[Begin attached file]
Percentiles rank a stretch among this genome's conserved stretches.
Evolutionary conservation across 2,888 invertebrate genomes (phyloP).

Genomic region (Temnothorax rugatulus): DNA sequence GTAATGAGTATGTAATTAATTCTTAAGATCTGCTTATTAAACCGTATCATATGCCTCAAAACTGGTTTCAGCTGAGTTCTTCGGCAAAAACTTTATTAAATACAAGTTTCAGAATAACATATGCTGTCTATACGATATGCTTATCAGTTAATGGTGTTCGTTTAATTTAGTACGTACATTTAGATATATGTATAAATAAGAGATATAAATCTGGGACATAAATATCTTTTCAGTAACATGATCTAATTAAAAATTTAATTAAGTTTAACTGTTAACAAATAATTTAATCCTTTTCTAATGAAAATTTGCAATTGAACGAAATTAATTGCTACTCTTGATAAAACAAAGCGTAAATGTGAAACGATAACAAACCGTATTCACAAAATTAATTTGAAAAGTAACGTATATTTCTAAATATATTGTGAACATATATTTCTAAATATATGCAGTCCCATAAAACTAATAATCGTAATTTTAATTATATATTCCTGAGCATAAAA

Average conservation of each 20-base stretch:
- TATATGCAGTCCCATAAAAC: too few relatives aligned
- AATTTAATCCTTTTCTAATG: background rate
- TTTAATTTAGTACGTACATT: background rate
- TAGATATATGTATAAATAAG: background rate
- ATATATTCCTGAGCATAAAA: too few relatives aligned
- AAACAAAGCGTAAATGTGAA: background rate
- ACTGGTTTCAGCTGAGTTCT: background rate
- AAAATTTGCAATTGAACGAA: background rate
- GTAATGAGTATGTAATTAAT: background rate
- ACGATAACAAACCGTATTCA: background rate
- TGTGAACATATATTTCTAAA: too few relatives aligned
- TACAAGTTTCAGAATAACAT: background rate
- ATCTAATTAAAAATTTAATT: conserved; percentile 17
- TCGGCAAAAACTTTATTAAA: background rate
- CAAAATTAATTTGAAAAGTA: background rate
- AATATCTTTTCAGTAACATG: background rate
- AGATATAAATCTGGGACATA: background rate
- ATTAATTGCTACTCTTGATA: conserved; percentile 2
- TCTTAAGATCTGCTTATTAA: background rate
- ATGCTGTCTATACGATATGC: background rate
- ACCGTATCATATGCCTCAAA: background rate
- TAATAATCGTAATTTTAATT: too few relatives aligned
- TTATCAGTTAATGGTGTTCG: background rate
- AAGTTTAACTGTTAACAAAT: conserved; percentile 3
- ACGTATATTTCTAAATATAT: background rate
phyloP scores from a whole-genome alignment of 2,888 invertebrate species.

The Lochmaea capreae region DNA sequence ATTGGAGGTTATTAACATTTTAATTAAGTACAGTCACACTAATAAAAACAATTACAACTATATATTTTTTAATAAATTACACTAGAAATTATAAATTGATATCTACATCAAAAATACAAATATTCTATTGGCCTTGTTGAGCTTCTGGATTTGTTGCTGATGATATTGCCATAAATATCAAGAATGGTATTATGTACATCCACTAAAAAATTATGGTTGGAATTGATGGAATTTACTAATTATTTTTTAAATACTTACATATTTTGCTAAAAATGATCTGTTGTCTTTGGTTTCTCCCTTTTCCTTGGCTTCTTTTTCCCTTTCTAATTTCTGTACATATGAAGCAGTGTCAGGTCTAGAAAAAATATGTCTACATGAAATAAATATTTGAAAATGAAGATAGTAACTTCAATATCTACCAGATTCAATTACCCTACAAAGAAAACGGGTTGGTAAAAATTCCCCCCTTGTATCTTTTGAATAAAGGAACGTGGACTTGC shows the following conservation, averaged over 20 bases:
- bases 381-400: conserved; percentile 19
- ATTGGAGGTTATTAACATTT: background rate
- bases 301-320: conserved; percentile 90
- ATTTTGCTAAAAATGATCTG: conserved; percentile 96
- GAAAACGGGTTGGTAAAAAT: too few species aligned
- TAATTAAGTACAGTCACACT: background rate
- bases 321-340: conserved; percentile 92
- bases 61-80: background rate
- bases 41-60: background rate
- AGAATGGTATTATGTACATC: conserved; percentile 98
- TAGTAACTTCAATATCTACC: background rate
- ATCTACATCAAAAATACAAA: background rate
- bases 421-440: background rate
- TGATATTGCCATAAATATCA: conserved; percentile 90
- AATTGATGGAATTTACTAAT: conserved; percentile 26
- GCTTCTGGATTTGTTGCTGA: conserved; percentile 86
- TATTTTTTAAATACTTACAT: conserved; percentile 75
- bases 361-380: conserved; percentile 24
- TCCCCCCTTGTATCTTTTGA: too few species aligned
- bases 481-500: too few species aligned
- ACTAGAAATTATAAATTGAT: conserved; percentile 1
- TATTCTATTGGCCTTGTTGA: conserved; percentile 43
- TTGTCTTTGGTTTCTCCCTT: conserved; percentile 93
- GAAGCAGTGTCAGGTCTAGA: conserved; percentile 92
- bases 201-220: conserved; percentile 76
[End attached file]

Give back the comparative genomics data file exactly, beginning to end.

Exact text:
Percentiles rank a stretch among this genome's conserved stretches.
Evolutionary conservation across 2,888 invertebrate genomes (phyloP).

Genomic region (Temnothorax rugatulus): DNA sequence GTAATGAGTATGTAATTAATTCTTAAGATCTGCTTATTAAACCGTATCATATGCCTCAAAACTGGTTTCAGCTGAGTTCTTCGGCAAAAACTTTATTAAATACAAGTTTCAGAATAACATATGCTGTCTATACGATATGCTTATCAGTTAATGGTGTTCGTTTAATTTAGTACGTACATTTAGATATATGTATAAATAAGAGATATAAATCTGGGACATAAATATCTTTTCAGTAACATGATCTAATTAAAAATTTAATTAAGTTTAACTGTTAACAAATAATTTAATCCTTTTCTAATGAAAATTTGCAATTGAACGAAATTAATTGCTACTCTTGATAAAACAAAGCGTAAATGTGAAACGATAACAAACCGTATTCACAAAATTAATTTGAAAAGTAACGTATATTTCTAAATATATTGTGAACATATATTTCTAAATATATGCAGTCCCATAAAACTAATAATCGTAATTTTAATTATATATTCCTGAGCATAAAA

Average conservation of each 20-base stretch:
- TATATGCAGTCCCATAAAAC: too few relatives aligned
- AATTTAATCCTTTTCTAATG: background rate
- TTTAATTTAGTACGTACATT: background rate
- TAGATATATGTATAAATAAG: background rate
- ATATATTCCTGAGCATAAAA: too few relatives aligned
- AAACAAAGCGTAAATGTGAA: background rate
- ACTGGTTTCAGCTGAGTTCT: background rate
- AAAATTTGCAATTGAACGAA: background rate
- GTAATGAGTATGTAATTAAT: background rate
- ACGATAACAAACCGTATTCA: background rate
- TGTGAACATATATTTCTAAA: too few relatives aligned
- TACAAGTTTCAGAATAACAT: background rate
- ATCTAATTAAAAATTTAATT: conserved; percentile 17
- TCGGCAAAAACTTTATTAAA: background rate
- CAAAATTAATTTGAAAAGTA: background rate
- AATATCTTTTCAGTAACATG: background rate
- AGATATAAATCTGGGACATA: background rate
- ATTAATTGCTACTCTTGATA: conserved; percentile 2
- TCTTAAGATCTGCTTATTAA: background rate
- ATGCTGTCTATACGATATGC: background rate
- ACCGTATCATATGCCTCAAA: background rate
- TAATAATCGTAATTTTAATT: too few relatives aligned
- TTATCAGTTAATGGTGTTCG: background rate
- AAGTTTAACTGTTAACAAAT: conserved; percentile 3
- ACGTATATTTCTAAATATAT: background rate
phyloP scores from a whole-genome alignment of 2,888 invertebrate species.

The Lochmaea capreae region DNA sequence ATTGGAGGTTATTAACATTTTAATTAAGTACAGTCACACTAATAAAAACAATTACAACTATATATTTTTTAATAAATTACACTAGAAATTATAAATTGATATCTACATCAAAAATACAAATATTCTATTGGCCTTGTTGAGCTTCTGGATTTGTTGCTGATGATATTGCCATAAATATCAAGAATGGTATTATGTACATCCACTAAAAAATTATGGTTGGAATTGATGGAATTTACTAATTATTTTTTAAATACTTACATATTTTGCTAAAAATGATCTGTTGTCTTTGGTTTCTCCCTTTTCCTTGGCTTCTTTTTCCCTTTCTAATTTCTGTACATATGAAGCAGTGTCAGGTCTAGAAAAAATATGTCTACATGAAATAAATATTTGAAAATGAAGATAGTAACTTCAATATCTACCAGATTCAATTACCCTACAAAGAAAACGGGTTGGTAAAAATTCCCCCCTTGTATCTTTTGAATAAAGGAACGTGGACTTGC shows the following conservation, averaged over 20 bases:
- bases 381-400: conserved; percentile 19
- ATTGGAGGTTATTAACATTT: background rate
- bases 301-320: conserved; percentile 90
- ATTTTGCTAAAAATGATCTG: conserved; percentile 96
- GAAAACGGGTTGGTAAAAAT: too few species aligned
- TAATTAAGTACAGTCACACT: background rate
- bases 321-340: conserved; percentile 92
- bases 61-80: background rate
- bases 41-60: background rate
- AGAATGGTATTATGTACATC: conserved; percentile 98
- TAGTAACTTCAATATCTACC: background rate
- ATCTACATCAAAAATACAAA: background rate
- bases 421-440: background rate
- TGATATTGCCATAAATATCA: conserved; percentile 90
- AATTGATGGAATTTACTAAT: conserved; percentile 26
- GCTTCTGGATTTGTTGCTGA: conserved; percentile 86
- TATTTTTTAAATACTTACAT: conserved; percentile 75
- bases 361-380: conserved; percentile 24
- TCCCCCCTTGTATCTTTTGA: too few species aligned
- bases 481-500: too few species aligned
- ACTAGAAATTATAAATTGAT: conserved; percentile 1
- TATTCTATTGGCCTTGTTGA: conserved; percentile 43
- TTGTCTTTGGTTTCTCCCTT: conserved; percentile 93
- GAAGCAGTGTCAGGTCTAGA: conserved; percentile 92
- bases 201-220: conserved; percentile 76